It is the chief information officers and secretaries of major government departments such as the Australian Taxation Office, the Department of Human Services, the Department of Immigration and Citizenship, Defence and Customs that have most of the real power in terms of technology decision-making and implementation inside the Federal Government. And I’m sure if you told these CIOs that they should be thinking about the cloud first and on-premises deployments second, they would laugh at you and continue to spend their hundreds of millions of dollars in annual IT expenditure as they please.
There is also the point that most of these large government departments have recently been through huge IT rejuvenation projects of their core IT systems. They will be reluctant to look at major cloud projects at this point.
in my view, the really fertile field for the adoption of cloud computing will be in State Government, where state-level departments and agencies all around Australia are currently grappling with a systemic failure to deliver IT projects at any level. In this context, the implementation of cloud computing technologies has the potential to act as a circuit-breaker to change up the existing (failing) IT project delivery paradigm.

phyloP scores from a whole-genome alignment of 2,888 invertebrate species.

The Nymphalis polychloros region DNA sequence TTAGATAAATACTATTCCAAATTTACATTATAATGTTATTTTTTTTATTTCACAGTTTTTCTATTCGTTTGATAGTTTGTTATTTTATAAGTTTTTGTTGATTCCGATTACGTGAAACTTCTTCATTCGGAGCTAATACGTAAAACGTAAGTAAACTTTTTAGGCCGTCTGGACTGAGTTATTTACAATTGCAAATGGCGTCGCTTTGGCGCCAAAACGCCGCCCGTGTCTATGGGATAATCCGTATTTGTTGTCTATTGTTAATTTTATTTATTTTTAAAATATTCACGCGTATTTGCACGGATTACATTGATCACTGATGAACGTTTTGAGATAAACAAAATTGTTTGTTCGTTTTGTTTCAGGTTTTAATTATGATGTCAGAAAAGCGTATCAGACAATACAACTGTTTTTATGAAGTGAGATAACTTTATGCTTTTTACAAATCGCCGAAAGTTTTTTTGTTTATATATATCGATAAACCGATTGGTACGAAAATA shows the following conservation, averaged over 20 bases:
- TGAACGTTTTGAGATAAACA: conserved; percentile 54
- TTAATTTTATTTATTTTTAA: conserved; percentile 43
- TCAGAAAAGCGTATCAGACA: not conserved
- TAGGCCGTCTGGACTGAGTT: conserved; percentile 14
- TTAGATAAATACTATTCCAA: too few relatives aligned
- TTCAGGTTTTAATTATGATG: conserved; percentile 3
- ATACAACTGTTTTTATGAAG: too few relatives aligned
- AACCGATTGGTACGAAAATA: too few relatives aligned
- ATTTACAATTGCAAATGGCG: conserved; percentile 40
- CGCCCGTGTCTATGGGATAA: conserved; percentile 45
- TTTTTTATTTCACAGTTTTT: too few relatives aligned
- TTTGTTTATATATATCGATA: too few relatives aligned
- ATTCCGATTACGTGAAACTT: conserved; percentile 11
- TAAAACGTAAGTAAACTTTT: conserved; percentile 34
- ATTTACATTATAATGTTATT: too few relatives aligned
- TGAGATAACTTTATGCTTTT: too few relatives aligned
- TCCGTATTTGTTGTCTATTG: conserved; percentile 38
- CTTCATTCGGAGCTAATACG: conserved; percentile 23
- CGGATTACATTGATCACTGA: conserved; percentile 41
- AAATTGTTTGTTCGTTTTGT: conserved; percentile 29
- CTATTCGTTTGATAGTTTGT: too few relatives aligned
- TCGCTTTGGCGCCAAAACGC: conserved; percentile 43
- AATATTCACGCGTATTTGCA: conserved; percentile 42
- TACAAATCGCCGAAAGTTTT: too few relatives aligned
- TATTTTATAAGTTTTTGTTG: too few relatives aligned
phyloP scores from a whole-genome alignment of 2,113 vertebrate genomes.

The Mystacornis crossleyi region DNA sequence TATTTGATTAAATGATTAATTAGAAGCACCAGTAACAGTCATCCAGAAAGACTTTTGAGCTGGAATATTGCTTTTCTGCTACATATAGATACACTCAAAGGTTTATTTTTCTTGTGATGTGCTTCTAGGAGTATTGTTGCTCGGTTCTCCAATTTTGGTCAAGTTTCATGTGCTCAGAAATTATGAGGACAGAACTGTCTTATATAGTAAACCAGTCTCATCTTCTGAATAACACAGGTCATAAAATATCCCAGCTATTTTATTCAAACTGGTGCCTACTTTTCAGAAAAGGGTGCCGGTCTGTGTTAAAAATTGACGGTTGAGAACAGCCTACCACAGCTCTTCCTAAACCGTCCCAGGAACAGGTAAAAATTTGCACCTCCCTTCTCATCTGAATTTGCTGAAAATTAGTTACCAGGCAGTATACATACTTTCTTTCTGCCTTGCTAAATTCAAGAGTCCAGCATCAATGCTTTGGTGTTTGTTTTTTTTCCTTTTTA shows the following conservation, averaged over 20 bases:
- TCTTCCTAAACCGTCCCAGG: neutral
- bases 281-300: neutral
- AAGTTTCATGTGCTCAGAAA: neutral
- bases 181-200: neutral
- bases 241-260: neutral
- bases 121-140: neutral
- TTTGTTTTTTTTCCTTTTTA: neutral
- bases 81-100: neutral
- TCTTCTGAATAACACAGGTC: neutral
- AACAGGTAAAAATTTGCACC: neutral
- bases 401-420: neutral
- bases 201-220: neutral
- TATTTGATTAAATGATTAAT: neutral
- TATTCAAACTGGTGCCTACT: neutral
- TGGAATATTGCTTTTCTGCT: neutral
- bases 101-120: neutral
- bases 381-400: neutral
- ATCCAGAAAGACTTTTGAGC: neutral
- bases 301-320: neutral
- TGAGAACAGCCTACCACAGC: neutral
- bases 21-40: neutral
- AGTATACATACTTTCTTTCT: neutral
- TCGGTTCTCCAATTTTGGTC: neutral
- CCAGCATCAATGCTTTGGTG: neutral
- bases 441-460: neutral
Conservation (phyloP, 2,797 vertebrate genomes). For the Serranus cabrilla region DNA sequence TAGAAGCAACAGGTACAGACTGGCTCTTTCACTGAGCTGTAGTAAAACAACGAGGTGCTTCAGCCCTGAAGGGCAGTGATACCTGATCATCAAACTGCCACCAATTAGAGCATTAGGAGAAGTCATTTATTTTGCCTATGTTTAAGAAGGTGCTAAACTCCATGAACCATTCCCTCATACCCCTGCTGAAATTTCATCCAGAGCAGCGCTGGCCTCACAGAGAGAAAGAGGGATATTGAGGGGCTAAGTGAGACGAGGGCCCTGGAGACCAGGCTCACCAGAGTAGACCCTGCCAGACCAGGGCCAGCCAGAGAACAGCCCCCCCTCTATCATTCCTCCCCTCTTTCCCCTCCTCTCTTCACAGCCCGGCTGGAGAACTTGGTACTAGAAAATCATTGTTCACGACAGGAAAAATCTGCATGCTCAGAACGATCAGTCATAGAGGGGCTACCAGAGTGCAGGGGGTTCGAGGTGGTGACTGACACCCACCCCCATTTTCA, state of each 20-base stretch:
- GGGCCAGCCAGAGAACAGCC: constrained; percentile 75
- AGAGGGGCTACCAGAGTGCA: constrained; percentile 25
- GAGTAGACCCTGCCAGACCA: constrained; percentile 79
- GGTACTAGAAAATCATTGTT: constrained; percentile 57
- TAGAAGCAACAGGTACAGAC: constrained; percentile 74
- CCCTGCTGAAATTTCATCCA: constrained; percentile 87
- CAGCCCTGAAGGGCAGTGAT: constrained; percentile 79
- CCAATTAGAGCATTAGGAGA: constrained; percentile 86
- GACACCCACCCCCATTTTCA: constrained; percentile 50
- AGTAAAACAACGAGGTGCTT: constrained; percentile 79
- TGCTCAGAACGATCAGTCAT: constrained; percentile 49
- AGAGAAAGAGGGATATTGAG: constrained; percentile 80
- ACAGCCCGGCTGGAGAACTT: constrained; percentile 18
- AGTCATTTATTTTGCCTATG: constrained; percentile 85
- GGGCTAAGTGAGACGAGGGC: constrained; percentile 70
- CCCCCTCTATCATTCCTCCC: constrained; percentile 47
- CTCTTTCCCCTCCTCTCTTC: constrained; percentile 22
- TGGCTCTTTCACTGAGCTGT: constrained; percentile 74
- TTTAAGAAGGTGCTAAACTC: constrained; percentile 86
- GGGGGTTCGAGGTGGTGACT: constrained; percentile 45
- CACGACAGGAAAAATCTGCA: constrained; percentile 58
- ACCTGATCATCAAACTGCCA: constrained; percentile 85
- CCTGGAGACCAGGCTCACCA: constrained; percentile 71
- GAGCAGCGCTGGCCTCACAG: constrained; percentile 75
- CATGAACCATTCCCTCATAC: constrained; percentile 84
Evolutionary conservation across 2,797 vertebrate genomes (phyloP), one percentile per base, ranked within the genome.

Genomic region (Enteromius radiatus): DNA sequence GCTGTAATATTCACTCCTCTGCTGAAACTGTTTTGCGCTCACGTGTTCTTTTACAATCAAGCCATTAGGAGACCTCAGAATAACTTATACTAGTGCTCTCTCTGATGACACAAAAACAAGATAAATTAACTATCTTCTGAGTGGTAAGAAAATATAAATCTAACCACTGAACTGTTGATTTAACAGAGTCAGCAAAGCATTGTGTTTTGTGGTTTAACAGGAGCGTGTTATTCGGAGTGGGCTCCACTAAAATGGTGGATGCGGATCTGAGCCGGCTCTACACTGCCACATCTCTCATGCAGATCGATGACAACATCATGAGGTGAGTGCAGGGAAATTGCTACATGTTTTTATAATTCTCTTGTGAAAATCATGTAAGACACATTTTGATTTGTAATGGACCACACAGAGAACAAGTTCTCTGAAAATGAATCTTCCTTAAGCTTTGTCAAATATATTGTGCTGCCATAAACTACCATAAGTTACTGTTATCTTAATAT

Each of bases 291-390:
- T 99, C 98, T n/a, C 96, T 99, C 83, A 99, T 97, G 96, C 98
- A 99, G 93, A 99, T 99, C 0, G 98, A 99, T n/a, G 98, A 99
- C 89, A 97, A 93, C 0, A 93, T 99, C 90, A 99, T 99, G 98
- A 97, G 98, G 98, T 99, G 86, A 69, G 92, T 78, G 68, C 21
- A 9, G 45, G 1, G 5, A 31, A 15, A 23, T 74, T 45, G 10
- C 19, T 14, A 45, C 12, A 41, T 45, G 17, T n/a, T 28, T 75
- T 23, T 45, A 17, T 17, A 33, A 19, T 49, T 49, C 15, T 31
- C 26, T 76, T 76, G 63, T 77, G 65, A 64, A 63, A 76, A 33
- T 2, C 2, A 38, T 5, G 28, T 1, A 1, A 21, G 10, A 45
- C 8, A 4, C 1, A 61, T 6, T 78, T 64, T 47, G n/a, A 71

And indeed, we have seen precisely this kind of interest from the new crop of LNP/Coalition State Goevrnments recently. In NSW, we have the huge SAP Business ByDesign project kicked off by Trade & Investment, and in Queensland the state’s new LNP Technology Minister Ros Bates has been talking up the potential for cloud computing to solves some of its IT shared services woes. It’s in these kind of areas where I view cloud computing’s potential to be the strongest in the Australian public sector. Perhaps it will then percolate upwards into the Federal Government.
Wow, that was a longer post than I intended for a Friday afternoon ;)